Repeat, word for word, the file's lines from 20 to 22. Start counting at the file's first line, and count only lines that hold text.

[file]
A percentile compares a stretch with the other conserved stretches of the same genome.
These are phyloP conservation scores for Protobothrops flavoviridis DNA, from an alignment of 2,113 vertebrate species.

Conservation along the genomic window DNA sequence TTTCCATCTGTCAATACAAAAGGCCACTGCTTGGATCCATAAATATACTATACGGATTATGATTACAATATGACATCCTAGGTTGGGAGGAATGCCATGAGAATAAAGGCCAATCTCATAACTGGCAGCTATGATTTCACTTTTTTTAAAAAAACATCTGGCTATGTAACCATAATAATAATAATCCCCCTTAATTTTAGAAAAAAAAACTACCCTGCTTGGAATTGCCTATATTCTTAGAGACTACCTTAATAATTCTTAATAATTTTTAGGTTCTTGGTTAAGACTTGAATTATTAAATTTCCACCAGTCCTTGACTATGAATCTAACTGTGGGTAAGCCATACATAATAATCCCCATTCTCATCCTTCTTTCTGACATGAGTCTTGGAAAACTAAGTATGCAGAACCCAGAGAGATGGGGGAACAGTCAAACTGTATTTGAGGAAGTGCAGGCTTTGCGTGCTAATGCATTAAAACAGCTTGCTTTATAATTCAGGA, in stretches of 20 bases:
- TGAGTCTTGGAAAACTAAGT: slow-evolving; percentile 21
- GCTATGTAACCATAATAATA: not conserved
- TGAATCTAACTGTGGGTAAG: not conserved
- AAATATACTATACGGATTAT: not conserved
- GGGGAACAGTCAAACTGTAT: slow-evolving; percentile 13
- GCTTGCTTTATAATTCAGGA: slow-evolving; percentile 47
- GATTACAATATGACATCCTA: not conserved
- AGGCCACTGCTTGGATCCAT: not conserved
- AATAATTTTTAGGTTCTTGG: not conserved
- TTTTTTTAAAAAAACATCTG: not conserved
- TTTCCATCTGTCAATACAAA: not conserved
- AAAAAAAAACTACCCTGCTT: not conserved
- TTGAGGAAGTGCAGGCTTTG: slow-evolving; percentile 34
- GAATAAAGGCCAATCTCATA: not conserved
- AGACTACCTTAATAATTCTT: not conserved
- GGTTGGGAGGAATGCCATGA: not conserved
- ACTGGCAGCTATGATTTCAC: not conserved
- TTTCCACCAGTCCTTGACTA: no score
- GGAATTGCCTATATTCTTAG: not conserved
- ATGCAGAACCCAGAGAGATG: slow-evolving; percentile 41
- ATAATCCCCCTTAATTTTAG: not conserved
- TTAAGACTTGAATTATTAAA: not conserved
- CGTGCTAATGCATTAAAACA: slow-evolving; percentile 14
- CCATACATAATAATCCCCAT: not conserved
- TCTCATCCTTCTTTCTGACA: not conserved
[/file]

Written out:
- ACTGGCAGCTATGATTTCAC: not conserved
- TTTCCACCAGTCCTTGACTA: no score
- GGAATTGCCTATATTCTTAG: not conserved